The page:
“The first thing we do is try to educate everybody and sensitize everyone to the plight of the homeless children,” says Moses Greene, coordinator of census and attendance for Brentwood School District in Long Island, N.Y. Greene collaborates with Nadine Loffreto, homeless coordinator for Brentwood, and the Department of Social Services (DSS) to create a localized program that pools all available resources to transport kids from emergency housing to their schools of origin, sometimes 40 miles away.

“We forge partnerships, create collaborations. All of the staff of this district take on a small piece of the job and then we work together,” explains Loffreto about the technique that the Brentwood District uses to service 198 identified homeless children, about 100 of whom are traveling from beyond the district. Loffreto and Greene acknowledge that there are more homeless kids than that, for many homeless families are not being helped by a government agency.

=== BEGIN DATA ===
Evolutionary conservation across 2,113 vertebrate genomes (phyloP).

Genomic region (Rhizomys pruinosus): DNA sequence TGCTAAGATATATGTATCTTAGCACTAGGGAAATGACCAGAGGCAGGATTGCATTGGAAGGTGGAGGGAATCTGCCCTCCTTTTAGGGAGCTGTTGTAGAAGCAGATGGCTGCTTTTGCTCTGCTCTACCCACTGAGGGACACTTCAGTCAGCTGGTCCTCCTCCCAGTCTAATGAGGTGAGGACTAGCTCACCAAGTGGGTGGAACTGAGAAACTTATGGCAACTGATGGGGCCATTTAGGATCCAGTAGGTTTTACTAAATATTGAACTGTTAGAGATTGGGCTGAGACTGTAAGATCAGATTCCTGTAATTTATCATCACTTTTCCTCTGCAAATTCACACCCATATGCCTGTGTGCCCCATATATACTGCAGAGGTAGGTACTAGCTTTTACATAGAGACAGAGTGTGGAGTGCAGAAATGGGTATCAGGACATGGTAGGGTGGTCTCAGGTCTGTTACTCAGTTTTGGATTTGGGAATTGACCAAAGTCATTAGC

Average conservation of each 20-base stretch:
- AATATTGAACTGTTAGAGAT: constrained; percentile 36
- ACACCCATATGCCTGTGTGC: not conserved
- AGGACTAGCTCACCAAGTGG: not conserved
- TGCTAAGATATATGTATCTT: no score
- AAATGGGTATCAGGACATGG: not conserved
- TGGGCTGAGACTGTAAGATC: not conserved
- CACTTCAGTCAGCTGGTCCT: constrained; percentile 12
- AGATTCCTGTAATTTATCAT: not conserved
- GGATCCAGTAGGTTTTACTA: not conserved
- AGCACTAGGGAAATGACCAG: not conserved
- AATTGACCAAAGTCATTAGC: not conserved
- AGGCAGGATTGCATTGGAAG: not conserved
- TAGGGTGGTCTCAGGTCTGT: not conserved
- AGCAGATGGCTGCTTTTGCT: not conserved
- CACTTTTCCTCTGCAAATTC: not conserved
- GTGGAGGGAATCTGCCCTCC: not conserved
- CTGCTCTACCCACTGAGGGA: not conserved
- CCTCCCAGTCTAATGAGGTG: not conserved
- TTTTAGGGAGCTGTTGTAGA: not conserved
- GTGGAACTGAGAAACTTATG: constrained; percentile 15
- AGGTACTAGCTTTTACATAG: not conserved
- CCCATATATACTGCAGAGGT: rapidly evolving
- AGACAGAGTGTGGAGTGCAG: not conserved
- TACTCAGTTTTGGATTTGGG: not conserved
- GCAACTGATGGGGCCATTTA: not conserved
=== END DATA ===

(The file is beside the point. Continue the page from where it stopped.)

In Suffolk County, where Brentwood School District is located, DSS provides transportation services for children who are placed in emergency housing outside the district of the school of origin. If the children remain within the Brentwood district, the kids are integrated into the district’s regular transportation program.

Providing quality service
Greene and Loffreto work with the community, the bus drivers and school officials to try to give homeless students the best service, in spite of routing challenges. “Trying to get kids picked up quickly has been one of the major issues,” remarks Loffreto. To improve the system’s efficiency, official’s at Brentwood School District have developed a form for school officials to fill out if children arrive late to school, or aren’t being picked up on time. The form tracks how the program is performing and adjustments are made accordingly.